Americans suffer about two million concussions annually, according to the Centers for Disease Control (CDC). A concussion is a mild form of a traumatic brain injury (TBI) and is usually a “closed head” injury. What does that mean? Basically, concussions are most commonly caused by blunt trauma or a strong impact to the head, not penetration through the skull. When the brain bounces around in the head, it can become bruised. In some cases, internal bleeding may also occur.
Car accidents are one of the leading causes of concussions. In fact, more than 14 percent of concussions occur in motor vehicle accidents. You don’t have to experience direct impact to the head to suffer a concussion. In car accidents especially, the body may be violently jolted or shaken, causing the brain to slam against the inside of the skull. Concussion symptoms can take hours, days, or even weeks to appear. As such, it is crucial that you seek medical attention after a car accident or any type of blow to the head.
Are Concussions Dangerous?
Concussions can range from mild to severe, and the risk of long-term complications increases with the severity of the concussion. Concussions are evaluated using a grading system to determine severity. The different levels of concussion include:
- Grade 1: No loss of consciousness. Amnesia occurs for less than 30 minutes, or not at all.
- Grade 2: Unconscious for less than five minutes. Amnesia lasts less than 24 hours.
- Grade 3: Unconscious for more than five minutes. Amnesia may continue for more than 24 hours.
Regardless of whether or not you lost consciousness, it is wise to visit the emergency department if you have suffered a head injury. This is especially true if your injury was accompanied by vomiting, loss of balance, or seizures. A common risk with concussion patients is something called Second Impact Syndrome, which occurs when the brain is re-injured before the first concussion injuries have healed. It is crucial to take it easy and avoid any type of impact to the head if you even suspect a mild concussion. Second Impact Syndrome can be fatal. A MA personal injury lawyer can help you determine how to proceed if you’ve suffered a concussion due to another’s negligence.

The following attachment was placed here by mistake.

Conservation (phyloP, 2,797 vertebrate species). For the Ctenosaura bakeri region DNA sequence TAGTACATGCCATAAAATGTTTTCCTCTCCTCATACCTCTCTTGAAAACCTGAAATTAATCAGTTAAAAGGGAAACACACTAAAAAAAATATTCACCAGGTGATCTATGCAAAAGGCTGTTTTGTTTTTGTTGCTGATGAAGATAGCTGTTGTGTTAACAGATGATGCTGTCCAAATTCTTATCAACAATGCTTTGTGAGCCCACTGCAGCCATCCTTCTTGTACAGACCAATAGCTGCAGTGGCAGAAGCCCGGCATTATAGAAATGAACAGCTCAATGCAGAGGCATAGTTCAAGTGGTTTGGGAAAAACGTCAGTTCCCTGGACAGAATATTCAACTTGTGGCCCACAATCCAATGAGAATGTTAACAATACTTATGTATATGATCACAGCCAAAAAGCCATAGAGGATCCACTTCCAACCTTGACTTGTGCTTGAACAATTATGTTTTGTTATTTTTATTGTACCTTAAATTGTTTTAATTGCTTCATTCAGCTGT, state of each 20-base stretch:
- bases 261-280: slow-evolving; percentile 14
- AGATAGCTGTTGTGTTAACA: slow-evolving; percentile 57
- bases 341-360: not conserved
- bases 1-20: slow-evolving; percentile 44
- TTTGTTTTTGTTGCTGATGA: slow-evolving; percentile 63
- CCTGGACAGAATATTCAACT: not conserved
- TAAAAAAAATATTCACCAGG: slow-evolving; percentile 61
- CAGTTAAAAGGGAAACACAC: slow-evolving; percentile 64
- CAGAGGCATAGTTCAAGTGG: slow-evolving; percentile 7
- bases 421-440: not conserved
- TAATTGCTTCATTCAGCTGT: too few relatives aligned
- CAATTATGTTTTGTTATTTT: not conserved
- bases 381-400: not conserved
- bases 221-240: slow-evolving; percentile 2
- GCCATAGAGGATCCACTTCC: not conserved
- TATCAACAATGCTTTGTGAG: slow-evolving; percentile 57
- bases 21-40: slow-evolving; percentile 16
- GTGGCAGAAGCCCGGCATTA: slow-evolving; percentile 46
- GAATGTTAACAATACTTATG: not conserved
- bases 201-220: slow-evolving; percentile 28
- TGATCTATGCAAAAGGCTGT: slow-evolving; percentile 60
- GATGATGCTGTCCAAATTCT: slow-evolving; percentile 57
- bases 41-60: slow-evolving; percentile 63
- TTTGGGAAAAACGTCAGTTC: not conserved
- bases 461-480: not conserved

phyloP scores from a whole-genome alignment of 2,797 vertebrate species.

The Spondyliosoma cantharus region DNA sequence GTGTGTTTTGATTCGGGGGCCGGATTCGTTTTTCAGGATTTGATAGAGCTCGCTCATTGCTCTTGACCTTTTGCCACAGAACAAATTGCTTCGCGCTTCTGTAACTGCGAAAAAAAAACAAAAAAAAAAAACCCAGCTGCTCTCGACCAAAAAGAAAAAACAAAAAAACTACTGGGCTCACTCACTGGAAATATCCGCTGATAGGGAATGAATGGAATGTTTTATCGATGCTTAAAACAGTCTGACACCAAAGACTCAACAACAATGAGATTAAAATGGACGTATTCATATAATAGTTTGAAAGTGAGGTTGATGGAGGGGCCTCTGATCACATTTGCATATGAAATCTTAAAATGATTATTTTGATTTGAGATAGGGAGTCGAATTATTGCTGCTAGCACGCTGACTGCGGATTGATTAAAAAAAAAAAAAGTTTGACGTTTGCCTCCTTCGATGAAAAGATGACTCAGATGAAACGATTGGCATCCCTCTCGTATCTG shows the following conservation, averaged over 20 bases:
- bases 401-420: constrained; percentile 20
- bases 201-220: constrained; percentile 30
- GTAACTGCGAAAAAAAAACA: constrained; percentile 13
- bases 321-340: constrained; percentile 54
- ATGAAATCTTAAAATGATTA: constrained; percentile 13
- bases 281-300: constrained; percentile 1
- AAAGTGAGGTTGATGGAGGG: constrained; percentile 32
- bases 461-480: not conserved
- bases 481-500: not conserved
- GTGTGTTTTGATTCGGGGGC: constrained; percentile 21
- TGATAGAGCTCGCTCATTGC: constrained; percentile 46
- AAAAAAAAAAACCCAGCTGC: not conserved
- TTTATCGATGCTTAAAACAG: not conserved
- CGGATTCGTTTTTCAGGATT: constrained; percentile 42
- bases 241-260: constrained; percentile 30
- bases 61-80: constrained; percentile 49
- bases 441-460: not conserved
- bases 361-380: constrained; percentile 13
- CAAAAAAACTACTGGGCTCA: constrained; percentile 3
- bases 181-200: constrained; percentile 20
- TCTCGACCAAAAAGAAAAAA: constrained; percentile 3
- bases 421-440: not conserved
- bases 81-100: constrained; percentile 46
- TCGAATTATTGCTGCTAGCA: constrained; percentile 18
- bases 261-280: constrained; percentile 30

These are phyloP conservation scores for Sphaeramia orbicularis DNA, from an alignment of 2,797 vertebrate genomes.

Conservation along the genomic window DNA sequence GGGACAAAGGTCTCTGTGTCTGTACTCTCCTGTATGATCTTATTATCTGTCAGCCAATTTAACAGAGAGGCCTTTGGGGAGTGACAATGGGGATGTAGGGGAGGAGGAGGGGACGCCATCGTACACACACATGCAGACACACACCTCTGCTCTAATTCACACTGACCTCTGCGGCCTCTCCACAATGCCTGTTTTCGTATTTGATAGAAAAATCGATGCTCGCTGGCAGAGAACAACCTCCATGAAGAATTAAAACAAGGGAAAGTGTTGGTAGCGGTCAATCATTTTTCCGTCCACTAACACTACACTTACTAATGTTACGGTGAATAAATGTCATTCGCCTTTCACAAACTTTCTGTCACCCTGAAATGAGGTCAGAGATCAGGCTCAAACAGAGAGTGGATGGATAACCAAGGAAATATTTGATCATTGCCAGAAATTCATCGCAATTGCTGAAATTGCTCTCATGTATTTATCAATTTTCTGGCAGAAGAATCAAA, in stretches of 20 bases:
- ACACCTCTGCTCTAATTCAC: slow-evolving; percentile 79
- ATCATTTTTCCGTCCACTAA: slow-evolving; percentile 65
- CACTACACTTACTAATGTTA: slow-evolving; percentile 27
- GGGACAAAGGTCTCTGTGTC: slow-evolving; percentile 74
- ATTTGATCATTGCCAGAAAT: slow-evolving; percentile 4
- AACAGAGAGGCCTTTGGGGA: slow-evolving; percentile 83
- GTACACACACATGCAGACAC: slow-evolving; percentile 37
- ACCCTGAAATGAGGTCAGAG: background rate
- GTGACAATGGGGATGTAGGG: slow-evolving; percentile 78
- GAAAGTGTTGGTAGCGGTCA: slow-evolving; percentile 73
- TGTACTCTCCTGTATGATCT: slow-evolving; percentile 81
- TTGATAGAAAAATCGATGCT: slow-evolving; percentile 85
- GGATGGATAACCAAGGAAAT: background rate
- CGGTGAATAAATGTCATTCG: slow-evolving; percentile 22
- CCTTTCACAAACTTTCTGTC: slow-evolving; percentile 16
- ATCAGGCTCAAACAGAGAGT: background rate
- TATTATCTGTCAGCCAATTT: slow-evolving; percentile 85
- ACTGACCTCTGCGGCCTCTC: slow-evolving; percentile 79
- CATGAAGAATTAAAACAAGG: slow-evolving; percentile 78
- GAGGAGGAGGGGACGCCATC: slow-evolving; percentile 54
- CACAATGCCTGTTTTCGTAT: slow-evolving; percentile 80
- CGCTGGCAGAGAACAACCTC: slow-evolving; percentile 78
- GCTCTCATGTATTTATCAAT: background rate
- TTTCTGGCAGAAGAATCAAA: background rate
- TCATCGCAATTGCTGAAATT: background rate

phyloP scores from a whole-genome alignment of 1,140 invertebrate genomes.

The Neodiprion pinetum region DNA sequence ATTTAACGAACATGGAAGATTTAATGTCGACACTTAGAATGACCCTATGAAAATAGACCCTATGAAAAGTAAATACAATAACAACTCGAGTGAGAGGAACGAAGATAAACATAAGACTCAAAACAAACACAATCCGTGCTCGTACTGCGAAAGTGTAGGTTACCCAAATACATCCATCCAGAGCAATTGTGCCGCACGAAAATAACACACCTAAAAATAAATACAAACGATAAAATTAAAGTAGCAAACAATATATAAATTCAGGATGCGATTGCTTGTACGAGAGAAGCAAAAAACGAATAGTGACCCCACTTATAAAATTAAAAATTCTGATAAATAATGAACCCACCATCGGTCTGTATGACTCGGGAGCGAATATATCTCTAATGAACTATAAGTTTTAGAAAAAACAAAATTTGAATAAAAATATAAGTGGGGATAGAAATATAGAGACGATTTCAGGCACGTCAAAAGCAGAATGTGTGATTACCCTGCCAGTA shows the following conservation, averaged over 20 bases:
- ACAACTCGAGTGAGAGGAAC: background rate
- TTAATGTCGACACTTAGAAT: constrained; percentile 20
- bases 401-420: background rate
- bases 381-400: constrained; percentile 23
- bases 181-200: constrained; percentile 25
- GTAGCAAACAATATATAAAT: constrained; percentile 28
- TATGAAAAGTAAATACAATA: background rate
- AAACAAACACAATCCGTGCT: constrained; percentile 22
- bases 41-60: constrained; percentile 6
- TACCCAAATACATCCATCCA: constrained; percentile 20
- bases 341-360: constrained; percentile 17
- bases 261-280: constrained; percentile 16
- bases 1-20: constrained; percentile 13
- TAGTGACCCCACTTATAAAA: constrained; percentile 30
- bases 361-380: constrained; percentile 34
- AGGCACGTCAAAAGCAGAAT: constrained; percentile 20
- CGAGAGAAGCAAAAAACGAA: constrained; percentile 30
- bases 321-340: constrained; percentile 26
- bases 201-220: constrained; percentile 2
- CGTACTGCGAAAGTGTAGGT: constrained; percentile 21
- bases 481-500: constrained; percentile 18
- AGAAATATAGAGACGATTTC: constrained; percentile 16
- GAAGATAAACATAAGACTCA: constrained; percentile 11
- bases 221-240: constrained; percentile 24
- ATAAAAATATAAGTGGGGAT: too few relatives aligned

How Do I Know if I Have a Concussion?
The best way to determine whether you have a concussion is to seek immediate medical attention if you have suffered trauma or impact to the head. The following symptoms may indicate a concussion:
- Nausea or vomiting
- Blurred vision or double vision
- Loss of balance
- Loss of coordination
- Light sensitivity
- Noise sensitivity
- Personality or behavioral changes
- Dazed look
- Slower reaction time
- Loss of memory (amnesia)
- Loss of consciousness
- Slurred speech
- Headaches that won’t go away
- Inability to focus
The symptoms above are not exhaustive. Mood changes and sleep problems are also common among concussion victims. A Boston personal injury attorney can help you determine how to recover damages if you’ve been injured due to another’s negligence.
Altman & Altman, LLP – Boston’s Premier Personal Injury Law Firm
If you have been injured in any type of motor vehicle accident, the skilled legal team at Altman & Altman, LLP can help. We have been protecting the rights of accident and injury victims for more than 50 years. Our experienced, knowledgeable attorneys have an impressive track record of obtaining compensation for our clients. If you have been harmed due to another’s negligence, you may be entitled to compensation for medical expenses, pain and suffering, lost wages, and other associated costs. Don’t go through this difficult time alone. Contact Altman & Altman, LLP today for a free and confidential consultation about your case.